The court also looks to the dictionary definition of "doughnut" in determining how a person of ordinary skill in the art would understand the claim term "doughnut shape" at the time of the patent application. As the Federal Circuit has recognized, the court can consider extrinsic evidence, such as dictionary definitions, "so long as the extrinsic evidence does not contradict the meaning otherwise apparent from the intrinsic record." Helmsderfer v. Bobrick Washroom Equip., Inc., 527 F.3d 1379, 1382 (Fed. Cir. 2008) (finding dictionary definitions supported district court's claim construction). In this case, because the intrinsic evidence sheds little light on the proper construction of "doughnut shape" other than to suggest that the term should simply receive its plain and ordinary meaning, the court finds that consideration of the dictionary definition of "doughnut" will assist in properly construing the claim term.

Around 2001, when the '385 Patent application was filed, the American Heritage Dictionary of the English Language defined "doughnut" as "a small ring-shaped cake made of rich, light dough that is fried in deep fat" or "something whose form is reminiscent of a ring-shaped cake." American Heritage Dictionary of the English Language (4th ed. 2000) (emphasis added). Similarly, the Random House Webster's College Dictionary defined "doughnut" as "a small, usually ring-shaped cake of sweetened dough fried in deep fat" or "any thick, ring-shaped object." Random House Webster's College Dictionary (1999) (emphasis added). The court finds that these dictionary definitions, which consistently emphasize that a doughnut is "ring-shaped," support a construction of "doughnut shape" which requires that the inner board in claim 2 have "a circular-type shape with a circular-type enclosed center opening."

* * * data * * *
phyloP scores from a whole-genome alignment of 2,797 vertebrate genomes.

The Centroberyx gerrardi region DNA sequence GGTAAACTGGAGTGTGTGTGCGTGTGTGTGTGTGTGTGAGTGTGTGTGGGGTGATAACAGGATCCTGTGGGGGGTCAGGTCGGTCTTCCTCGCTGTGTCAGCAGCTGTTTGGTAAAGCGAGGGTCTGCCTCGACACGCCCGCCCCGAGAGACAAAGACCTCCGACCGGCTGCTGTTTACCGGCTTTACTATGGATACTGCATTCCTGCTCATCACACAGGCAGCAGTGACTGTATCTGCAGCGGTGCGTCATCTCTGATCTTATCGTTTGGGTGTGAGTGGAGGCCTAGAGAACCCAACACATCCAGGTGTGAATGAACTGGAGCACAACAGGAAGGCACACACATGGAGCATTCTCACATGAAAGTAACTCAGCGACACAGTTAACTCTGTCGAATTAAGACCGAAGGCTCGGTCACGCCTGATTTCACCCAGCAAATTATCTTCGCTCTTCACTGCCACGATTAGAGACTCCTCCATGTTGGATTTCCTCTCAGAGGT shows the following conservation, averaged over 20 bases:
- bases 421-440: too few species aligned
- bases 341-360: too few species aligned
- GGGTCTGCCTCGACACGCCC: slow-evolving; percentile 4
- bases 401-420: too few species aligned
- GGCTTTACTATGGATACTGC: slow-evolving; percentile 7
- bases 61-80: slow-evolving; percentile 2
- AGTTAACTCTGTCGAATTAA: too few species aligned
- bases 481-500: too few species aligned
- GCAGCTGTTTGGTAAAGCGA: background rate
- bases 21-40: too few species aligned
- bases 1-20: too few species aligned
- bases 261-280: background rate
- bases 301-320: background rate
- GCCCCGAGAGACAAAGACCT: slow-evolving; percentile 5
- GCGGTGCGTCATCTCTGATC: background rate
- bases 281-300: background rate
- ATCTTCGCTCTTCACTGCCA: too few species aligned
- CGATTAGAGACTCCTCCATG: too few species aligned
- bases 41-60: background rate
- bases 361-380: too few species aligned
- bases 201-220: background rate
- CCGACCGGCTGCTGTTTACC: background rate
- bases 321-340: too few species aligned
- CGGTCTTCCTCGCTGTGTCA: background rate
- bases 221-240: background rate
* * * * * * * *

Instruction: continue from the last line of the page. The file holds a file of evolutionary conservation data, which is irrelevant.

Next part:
Finally, the extrinsic evidence identified by Tanita does not warrant broadening "doughnut shape" beyond its ordinary and customary meaning. First, much of this extrinsic evidence, which primarily consists of articles and internet searches, is either undated or dated September 3, 2010. (See Dkt. No. 62 ("Tanita's App.") at TAN0055-67; TAN070-74.) Thus, the court cannot determine whether this evidence was available at the time of the invention in 2001 and has not accorded it much weight. See Phillips, 415 F.3d at 1313 ("[T]he ordinary and customary meaning of a claim term is the meaning that the term would have to a person of ordinary skill in the art in question at the time of the invention, i.e., as of the effective date of the patent application.").

Second, the court finds that a majority of Tanita's identified extrinsic evidence, including the two articles which Homedics agrees the court should consider (Tanita App. at TAN068-69; TAN075l; see also Dkt. No. 64 ("Homedics's Reply") at 7), actually undermines Tanita's proposed construction of "doughnut shape." For example, although the December 22, 2001 article titled "Holidays Sparkle with Christmas Doughnuts" discusses triangle-shaped doughnuts, it explains that these doughnuts "aren't common doughnuts" because "[t]hey come out of an iron with triangular molds." (Tanita's App. at TAN075.) Similarly, the article titled "Square Donuts: Living the Sweet Life on the Edge of Obscurity," notes that these "square donuts" are "obscur[e]" and "unique" because "[t]hey're square, instead of round like other doughnuts" and are a "geometrically revolutionary idea." (Id. at TAN068.) In addition, the internet website printouts from September 3, 2010, repeatedly describe the depicted doughnuts as "square donuts" or "triangle donuts" (id. at TAN072-74), thereby suggesting that the term "doughnut," when used in isolation without these adjectives, does not include doughnuts of non-circular-type shapes. The court, therefore, agrees with Homedics that Tanita's proffered extrinsic evidence does not support broadly construing "doughnut shape" to include any geometric shape with an enclosed center opening.